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Relationship between Extraversion and Delay Discounting of Social Interactions

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Author(s)
Daugherty, Sara L.
Advisor(s)
Holt, Daniel D.
Date
Apr 2010
Subject(s)
Extraversion--Psychological aspects; Social interaction--Psychological aspects; Delay of gratification; Choice (Psychology); Posters
Series
USGZE AS589
Abstract
Extraversion is often conceptualized as the degree to which a person engages in social activities. A person with a high degree of extraversion is thought of as being more likely to engage in social interactions and a person with a low degree of extraversion is thought of as being less likely to engage in social interactions. Delay discounting, a behavioral measure, reflects how the value of a commodity decreases as time to its receipt increases. A discounting measure of social interactions would yield behavioral data as to how an individual values social interactions. The current research addresses three important questions: 1) Can a subjective value be applied to delay discounting of social interactions? 2) Will discounting occur for social interactions as it has been observed for other commodities? 3) Is a behavioral measure of extraversion correlated with a personality inventory measure of extraversion?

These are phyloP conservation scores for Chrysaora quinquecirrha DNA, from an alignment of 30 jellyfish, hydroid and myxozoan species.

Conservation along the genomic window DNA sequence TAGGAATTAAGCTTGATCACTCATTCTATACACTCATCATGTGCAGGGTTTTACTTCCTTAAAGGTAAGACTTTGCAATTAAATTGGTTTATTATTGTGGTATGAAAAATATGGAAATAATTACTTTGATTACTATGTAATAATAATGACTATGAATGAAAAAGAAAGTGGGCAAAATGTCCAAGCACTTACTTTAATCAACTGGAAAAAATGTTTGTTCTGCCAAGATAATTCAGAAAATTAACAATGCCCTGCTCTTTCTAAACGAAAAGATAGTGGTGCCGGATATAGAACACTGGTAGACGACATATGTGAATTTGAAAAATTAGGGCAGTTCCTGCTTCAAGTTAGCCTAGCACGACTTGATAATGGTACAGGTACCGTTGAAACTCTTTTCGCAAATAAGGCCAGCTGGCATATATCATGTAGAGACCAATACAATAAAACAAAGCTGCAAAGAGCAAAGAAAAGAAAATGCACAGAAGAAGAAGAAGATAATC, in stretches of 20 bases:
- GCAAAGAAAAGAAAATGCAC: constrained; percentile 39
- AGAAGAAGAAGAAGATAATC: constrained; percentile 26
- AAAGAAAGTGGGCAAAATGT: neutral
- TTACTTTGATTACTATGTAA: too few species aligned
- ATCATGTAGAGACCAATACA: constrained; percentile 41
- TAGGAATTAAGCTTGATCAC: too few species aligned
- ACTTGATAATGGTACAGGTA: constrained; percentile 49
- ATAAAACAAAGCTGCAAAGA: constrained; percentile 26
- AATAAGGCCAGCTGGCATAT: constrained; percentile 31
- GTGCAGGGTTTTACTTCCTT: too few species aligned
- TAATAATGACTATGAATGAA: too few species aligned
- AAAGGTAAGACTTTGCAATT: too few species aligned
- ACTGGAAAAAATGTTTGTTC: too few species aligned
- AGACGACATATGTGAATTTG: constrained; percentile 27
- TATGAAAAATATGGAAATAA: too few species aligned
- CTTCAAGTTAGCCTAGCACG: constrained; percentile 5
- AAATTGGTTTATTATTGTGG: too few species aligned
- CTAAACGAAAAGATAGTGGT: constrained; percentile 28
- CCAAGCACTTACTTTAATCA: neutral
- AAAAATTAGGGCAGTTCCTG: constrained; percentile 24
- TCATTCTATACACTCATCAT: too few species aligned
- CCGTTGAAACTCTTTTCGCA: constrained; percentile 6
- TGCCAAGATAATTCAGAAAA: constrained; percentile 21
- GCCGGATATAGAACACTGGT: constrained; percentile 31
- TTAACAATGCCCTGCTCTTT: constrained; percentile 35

Description
Color poster with text, images, and graphs.
Sponsor(s)
University of Wisconsin--Eau Claire Office of Research and Sponsored Programs
Permanent link
http://digital.library.wisc.edu/1793/46993 
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